Practical Takeaways From This Interview:
- Speak less and listen more in your consultations. Use the consultation as an opportunity to harvest information and understand the client.
- Use visualization throughout the case. During the consultation, visualize yourself standing in the courtroom trying that client's case. In all aspects of the case workup, visualize trying the case to a positive result.
- Develop the theme and theory of your case early, as early as the consultation.
- It is critical to understand both your good and your bad facts and how to build them into your case theory.
- Learn how to take adversity in stride, never let them see you sweat. Take the spear and don't wince.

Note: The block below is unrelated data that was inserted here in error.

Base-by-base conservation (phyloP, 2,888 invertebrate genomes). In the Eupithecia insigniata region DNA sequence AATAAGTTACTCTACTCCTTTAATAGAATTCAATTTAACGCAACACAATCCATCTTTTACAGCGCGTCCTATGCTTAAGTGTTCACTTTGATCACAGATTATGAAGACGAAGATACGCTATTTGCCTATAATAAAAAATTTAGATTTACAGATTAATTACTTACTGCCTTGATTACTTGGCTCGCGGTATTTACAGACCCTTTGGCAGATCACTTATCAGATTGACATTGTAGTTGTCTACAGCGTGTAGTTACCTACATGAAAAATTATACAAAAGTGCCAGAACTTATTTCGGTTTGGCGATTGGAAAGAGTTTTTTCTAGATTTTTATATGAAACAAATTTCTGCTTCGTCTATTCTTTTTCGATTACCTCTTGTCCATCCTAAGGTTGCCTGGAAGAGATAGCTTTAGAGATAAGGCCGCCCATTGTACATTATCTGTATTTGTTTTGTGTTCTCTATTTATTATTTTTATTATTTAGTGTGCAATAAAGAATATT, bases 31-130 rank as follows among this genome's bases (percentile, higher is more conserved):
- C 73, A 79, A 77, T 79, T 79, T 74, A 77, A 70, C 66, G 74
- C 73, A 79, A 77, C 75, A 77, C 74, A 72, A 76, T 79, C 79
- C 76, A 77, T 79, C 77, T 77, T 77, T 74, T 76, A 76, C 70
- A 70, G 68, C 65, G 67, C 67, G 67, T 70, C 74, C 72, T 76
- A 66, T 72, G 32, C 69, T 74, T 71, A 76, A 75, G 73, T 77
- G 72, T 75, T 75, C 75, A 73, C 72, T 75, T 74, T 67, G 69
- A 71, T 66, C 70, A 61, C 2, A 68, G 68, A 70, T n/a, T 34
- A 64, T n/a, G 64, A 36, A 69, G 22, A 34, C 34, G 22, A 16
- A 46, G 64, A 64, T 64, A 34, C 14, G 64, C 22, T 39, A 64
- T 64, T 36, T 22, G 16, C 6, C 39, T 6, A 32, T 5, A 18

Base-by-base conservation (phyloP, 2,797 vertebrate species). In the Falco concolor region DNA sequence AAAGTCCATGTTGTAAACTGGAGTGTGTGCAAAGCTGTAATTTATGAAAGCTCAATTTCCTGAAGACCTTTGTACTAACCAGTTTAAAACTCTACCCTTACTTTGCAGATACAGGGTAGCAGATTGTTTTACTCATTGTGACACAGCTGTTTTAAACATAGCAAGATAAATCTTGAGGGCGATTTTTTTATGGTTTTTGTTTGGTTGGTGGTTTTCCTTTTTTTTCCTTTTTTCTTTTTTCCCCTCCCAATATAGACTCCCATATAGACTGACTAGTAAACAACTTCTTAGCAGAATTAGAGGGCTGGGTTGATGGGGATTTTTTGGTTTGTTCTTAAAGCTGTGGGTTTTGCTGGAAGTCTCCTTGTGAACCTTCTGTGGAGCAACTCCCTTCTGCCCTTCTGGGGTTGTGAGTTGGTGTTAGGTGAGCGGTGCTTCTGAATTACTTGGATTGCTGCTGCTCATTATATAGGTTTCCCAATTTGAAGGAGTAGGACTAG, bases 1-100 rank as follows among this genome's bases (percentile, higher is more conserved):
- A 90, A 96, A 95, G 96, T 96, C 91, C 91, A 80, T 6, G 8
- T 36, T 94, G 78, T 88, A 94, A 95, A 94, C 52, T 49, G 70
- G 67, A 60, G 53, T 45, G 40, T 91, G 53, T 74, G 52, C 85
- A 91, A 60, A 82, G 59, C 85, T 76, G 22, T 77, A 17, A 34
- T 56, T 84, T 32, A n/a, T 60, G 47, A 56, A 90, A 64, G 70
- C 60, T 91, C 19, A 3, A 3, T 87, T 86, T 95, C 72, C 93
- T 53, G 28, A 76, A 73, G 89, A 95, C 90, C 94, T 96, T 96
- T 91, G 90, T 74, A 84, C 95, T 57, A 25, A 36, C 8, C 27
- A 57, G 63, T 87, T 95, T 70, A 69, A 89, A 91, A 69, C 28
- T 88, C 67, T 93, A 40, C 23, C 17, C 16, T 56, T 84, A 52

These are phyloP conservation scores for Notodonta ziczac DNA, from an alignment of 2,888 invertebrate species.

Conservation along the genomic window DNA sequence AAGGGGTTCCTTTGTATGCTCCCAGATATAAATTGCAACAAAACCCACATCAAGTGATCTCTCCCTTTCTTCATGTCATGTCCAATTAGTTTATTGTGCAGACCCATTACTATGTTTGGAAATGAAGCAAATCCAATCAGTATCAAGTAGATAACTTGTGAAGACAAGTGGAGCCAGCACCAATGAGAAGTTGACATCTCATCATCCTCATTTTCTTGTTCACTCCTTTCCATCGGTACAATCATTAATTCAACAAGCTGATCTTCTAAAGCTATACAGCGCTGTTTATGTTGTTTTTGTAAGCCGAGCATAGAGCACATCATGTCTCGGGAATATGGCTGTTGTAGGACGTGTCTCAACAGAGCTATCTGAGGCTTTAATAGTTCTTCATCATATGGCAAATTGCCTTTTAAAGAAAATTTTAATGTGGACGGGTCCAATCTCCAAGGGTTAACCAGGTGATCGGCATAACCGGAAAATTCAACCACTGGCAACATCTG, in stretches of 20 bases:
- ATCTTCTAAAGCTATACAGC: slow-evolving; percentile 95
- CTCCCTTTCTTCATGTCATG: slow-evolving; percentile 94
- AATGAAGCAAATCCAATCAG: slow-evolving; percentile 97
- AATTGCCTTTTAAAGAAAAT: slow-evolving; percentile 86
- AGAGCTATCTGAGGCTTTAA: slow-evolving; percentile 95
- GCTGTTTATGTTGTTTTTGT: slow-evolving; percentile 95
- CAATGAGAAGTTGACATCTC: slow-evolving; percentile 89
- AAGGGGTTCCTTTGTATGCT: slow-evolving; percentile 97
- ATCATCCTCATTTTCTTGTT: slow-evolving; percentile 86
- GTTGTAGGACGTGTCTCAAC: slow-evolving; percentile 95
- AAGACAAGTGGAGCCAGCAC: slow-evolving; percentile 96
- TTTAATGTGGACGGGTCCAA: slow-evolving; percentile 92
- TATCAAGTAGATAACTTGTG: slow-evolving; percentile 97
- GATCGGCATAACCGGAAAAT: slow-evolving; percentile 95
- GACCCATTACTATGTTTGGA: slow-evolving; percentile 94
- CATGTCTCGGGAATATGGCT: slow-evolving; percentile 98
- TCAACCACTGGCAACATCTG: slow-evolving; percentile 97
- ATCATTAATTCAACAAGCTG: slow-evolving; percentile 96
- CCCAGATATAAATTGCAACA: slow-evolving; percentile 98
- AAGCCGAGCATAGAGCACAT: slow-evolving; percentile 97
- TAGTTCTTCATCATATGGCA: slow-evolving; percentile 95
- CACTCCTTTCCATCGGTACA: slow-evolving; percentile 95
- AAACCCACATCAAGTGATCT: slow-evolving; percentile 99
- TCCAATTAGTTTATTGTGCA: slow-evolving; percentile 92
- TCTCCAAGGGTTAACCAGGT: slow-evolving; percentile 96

- Focus on your theory and remain undisturbed with what your opponent is planning. Keep your eye on the ball and don't get distracted.
- Witness control is imperative in cross-examination.
- If possible, do your own deposition abstracting rather than delegating it.
- Structure your cross-examination based on the various subject matters at issue. Focus on one area at a time.
- Don't just react to statements said on direct during your cross. Stay focused on your theory rather than fixating solely on the opponent's direct examination testimony.
- On cross-examination, don't go for the jugular out of the blocks. Chip away at the witnesses' credibility and confidence to soften them up first.
- Structure your examinations using primacy and recency and use trilogies and selective repetition for emphasis.
- Selective repetition helps judges remember key topics. But be subtle when using this technique.